Second place in the World Rugby Rankings is Australia’s for the taking should they achieve back-to-back victories over New Zealand for the first time in test match rugby since 2001.
Last weekend’s Rugby Championship title-clinching win over the All Blacks in Sydney allowed the Wallabies to climb two places to third, behind their trans-Tasman rivals and Ireland.
And a first win in Auckland in 29 years would elevate them another place to second - even if the Irish beat Scotland in their RWC 2015 warm-up clash at the Aviva Stadium in Dublin.
Riding high on the back of three consecutive victories, the Wallabies stand to gain at least 1.89 ratings points to move to 88.73 points - 2.10 behind the All Blacks - if they maintain their winning run on Saturday.
Will Aussies party like it's 1999?
The gap at the top could close to as little as 0.22 ratings points should the Wallabies win by over 15 points – something they have failed to do since they defeated the All Blacks 28-7 at the Telstra Stadium in August 1999, shortly before they went on to lift the Webb Ellis Cup for the second time in their history.
With victory New Zealand would earn 0.11 of a rating point, 0.17 if the winning margin is more than 15 points.
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To hold on to second placeIreland need to beat Scotland, as they did (40-10) when the sides met at Murrayfield in this year’s RBS 6 Nations Championship. They could drop as low as fifth if results go against them.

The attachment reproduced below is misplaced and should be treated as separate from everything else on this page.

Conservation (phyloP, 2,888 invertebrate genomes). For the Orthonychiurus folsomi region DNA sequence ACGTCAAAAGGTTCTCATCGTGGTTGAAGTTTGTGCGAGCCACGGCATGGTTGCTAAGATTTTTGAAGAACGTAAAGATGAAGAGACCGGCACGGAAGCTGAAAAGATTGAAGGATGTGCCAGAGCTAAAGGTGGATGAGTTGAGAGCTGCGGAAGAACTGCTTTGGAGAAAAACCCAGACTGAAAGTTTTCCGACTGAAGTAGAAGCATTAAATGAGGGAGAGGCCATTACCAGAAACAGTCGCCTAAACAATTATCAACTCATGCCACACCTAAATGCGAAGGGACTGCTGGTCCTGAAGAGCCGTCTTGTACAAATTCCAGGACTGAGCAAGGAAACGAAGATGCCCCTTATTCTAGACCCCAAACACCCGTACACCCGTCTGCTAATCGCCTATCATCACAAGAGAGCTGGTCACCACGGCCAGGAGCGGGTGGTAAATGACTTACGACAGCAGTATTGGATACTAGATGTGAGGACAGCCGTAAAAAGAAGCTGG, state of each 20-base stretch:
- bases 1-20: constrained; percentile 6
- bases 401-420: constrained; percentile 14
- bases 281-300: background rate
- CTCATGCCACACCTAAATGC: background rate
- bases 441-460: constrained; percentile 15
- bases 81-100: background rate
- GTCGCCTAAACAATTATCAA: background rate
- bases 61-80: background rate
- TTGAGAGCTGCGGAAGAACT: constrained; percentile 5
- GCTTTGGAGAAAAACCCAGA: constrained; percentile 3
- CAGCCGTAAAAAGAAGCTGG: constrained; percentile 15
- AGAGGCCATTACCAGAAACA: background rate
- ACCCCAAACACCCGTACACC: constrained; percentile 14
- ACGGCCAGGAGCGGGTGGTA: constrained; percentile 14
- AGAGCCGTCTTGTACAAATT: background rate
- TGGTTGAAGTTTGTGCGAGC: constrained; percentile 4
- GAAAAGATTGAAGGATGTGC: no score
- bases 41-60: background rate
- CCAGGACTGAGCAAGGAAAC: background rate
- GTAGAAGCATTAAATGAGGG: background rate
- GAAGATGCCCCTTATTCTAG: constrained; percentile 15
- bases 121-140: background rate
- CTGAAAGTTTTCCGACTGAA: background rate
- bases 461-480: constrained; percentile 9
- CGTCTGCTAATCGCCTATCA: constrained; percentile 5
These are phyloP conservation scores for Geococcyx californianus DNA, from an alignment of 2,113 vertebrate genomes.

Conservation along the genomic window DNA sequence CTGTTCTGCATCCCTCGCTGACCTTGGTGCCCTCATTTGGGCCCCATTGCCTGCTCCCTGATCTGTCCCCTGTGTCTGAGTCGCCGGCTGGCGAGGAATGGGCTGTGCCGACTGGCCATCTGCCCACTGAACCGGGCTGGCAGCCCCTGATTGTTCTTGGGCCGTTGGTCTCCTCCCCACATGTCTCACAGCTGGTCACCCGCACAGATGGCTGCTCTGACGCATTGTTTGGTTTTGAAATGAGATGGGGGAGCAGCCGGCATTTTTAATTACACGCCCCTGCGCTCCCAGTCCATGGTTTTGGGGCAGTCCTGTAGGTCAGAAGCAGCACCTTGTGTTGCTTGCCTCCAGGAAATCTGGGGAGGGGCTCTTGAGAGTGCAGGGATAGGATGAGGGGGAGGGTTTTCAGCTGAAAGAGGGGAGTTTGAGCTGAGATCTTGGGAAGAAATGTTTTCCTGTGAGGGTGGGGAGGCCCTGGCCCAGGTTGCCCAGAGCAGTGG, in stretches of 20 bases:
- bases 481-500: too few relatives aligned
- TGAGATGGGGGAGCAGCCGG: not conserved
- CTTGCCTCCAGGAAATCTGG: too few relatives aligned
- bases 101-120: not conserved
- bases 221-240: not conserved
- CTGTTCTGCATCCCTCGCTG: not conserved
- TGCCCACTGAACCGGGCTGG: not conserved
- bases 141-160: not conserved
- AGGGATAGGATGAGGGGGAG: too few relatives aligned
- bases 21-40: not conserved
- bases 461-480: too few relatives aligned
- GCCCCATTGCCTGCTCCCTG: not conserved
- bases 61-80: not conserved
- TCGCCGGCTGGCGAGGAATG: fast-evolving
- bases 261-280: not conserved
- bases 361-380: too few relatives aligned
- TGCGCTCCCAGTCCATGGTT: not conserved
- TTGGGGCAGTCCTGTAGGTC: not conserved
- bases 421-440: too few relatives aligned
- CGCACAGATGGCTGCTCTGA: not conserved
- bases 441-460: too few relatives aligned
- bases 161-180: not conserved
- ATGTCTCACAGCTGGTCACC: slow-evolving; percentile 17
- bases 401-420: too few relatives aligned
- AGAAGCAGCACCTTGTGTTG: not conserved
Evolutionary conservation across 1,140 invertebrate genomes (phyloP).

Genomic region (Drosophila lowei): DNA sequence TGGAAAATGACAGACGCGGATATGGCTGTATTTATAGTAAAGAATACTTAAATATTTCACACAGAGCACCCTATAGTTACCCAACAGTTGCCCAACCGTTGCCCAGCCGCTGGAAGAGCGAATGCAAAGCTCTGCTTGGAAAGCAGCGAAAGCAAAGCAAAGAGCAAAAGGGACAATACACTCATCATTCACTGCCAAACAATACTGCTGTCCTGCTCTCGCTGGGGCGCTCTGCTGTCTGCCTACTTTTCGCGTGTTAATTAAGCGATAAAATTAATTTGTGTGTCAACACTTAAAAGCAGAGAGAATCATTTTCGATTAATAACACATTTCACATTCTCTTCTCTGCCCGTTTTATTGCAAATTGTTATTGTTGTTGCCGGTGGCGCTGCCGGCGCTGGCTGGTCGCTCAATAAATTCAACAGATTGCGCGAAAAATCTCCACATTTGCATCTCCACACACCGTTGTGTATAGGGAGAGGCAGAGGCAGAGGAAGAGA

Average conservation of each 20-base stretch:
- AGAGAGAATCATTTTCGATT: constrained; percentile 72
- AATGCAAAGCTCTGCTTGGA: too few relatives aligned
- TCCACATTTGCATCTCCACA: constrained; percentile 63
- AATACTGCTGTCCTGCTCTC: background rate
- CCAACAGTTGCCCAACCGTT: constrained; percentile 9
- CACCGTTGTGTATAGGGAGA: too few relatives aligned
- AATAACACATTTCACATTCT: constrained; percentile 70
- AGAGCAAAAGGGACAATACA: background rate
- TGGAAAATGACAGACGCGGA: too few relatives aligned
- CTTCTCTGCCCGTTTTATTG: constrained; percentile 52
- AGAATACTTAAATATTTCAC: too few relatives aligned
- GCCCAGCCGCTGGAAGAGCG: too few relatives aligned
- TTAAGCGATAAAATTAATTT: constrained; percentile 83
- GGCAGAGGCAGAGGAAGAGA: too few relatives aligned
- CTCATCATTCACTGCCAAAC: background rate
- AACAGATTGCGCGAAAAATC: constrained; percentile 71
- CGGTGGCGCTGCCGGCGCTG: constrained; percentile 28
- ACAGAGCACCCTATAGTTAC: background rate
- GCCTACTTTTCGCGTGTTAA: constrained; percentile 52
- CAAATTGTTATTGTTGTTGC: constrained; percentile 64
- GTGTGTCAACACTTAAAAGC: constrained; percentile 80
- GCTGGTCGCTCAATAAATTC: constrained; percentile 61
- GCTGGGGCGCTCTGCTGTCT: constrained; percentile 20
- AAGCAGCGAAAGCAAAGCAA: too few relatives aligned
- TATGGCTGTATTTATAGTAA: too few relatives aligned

The best England can manage this weekend is a rise of one place to third. To achieve this Stuart Lancaster’s men need to win well against France at Twickenham in the first of their warm-up matches and hope Ireland suffer a surprise home defeat to the Scots.
A landslide England victory would come with a fifth of a rating point reward and boost their overall tally to 85.60 points, while it is impossible for France to catch Wales in sixth place even though they could stand to receive as many as 2.80 ratings points.
Scots seek return to top 10
A revenge victory for South Africa over Argentina in Buenos Aires would result in the Springboks moving up to third if combined with defeats for Ireland and England.
South Africa and Argentina have played each other 20 times since 1993, with the Springboks’ only defeat drawing that period coming in Durban last weekend when Los Pumas pulled off a stunning 37-25 victory.
Should Los Pumas complete the double over South Africa and win in emphatic fashion, and France slip to a fifth straight defeat to England at Twickenham, they would replace Les Bleus in seventh place in the rankings.
Scotland would move back into the world’s top 10 ranked nations if they win in Dublin for the first time since 2010. Currently ranked 12th, Scotland could leapfrog the three leading Pacific nations – Fiji, Tonga and Samoa – and climb as high as ninth if they beat the Irish by more than 15 points. Such a winning margin would see the Dark Blues handed three full ratings points whereas they’d pick up two, to move to 10th, if the scoreline was tighter.
African pride on the line
RWC 2015 participants Namibia are unable to improve their World Rugby Ranking regardless of the result of their Africa Cup Division 1A title decider against Zimbabwe in Windhoek.
However, they could fall as low as 23rd in the world – and below Zimbabwe in the rankings in the process – if the Sables were to win by more than 15 points. Such a scenario would see Zimbabwe’s first Africa Cup title since 2012 accompanied by a gain of 2.72 ratings points and a climb of five places to 22nd from their current ranking of 27th